(In many ways, I'm about to write my own version of a great post from Conversion Diary called "Getting my Life Back." You can read it here.)
In some ways, I was as prepared as anyone can be for having a baby. In other ways, like everyone else, I had absolutely no idea what I was getting into.
Halle was the first person to ever tell me children were a blessing. I didn't really understand what she meant, but it seemed rude to question a woman with eight children on her logic behind contraception. I didn't grow up thinking or using the word "blessing." Presbyterians don't really do that, at least they didn't in my church. The word "blessing" felt like Christianese for "luck," and Presbyterians certainly don't talk about luck. They talk about sovereignty, providence, sanctification. We don't talk about blessings. But Halle's life gave credibility to her words, and I didn't really question if she was right. She was certainly happy, so fine, yes, okay, children are a blessing, in the way that clean water and a roof over my head is a blessing. Which is to say that, by being American - and reasonably fertile - I happened to be in the right place at the right time. Call it what you want, but having a baby is 15% biology and 85% pure blind luck. So if that's what she meant by children being a blessing, I could agree with that.
I had no idea what she really meant.
Mikkee is a wise soul, and she is fond of saying that anything that makes you long for Heaven is a blessing. Her use of the word made more sense to me - anything that draws you to God has value, no matter how painful it is in the moment. What I did not understand, until I had Silas, was that Mikkee and Halle were talking about the same thing.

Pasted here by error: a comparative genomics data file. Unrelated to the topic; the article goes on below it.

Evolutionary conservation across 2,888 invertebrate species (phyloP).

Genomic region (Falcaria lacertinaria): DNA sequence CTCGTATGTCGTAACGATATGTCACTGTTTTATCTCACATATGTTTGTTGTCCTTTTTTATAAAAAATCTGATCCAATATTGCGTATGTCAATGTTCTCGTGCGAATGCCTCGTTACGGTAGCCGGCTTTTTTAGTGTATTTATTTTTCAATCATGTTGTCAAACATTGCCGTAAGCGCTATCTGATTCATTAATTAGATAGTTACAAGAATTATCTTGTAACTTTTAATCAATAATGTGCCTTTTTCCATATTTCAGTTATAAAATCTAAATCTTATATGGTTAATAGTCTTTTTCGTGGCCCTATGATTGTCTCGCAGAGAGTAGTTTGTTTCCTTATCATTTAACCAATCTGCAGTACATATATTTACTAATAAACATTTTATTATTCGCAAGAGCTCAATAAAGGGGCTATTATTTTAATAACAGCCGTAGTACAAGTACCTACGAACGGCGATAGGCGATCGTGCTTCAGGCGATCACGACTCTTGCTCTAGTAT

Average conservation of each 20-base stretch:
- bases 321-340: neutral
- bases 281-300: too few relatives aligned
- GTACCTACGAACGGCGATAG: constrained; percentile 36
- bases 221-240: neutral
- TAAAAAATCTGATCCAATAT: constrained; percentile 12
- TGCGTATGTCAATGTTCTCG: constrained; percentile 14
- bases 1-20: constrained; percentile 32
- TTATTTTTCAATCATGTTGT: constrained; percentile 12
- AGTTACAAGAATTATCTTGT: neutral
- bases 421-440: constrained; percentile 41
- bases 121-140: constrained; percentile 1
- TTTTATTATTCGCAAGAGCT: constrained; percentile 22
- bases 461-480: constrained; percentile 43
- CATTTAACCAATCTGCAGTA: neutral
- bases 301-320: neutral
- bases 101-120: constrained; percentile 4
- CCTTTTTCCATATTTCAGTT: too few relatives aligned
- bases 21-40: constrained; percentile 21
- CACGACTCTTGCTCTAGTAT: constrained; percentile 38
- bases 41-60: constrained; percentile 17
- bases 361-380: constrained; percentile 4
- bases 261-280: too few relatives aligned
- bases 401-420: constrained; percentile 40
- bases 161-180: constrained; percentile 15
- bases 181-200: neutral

It was not until Silas was born that I felt the shock of sacrifice, of having to give something up for the sake of other people. For several months, I spent every minute of every day (all the time, in every thing) taking care of somebody else. Waking up at 2 a.m. every single night, no matter how tired I was. Dicing food ad nauseum, and making sure everyone else was satisfied before I fed myself. Summoning energy from who knows where to read one more story or feed one more bottle, because that is what was needed in the moment. What about MY life? I would bemoan. What about my food? My time? My needs?
Do you know what I learned? I can do with a lot less than I thought I could.
Less food, less free time, less sleep - none of it is quite as important as I imagined it to be (except maybe sleep). There's a balance in this, of course. I also learned that I get twitchy and ca-razy without consistent spiritual and emotional nourishment (which is why small group Bible study is so important in my life). But MY needs are not nearly as important as I once thought they were. I can go without a shower, I can eat dinner later. The things that used to seem so urgent really aren't as important as I thought they were.
And this is how children are a blessing: They teach us how to live in sacrificial love, drawing us closer in line to following Christ. In teaching me how to give sacrificially to my children, mothering Silas has drawn me closer to God, and in this way he has been a very real spiritual blessing in my life.
I knew a year ago that I loved him, but I had no idea how much I would be blessed by Silas's first year of life.
Happy birthday, baby boy.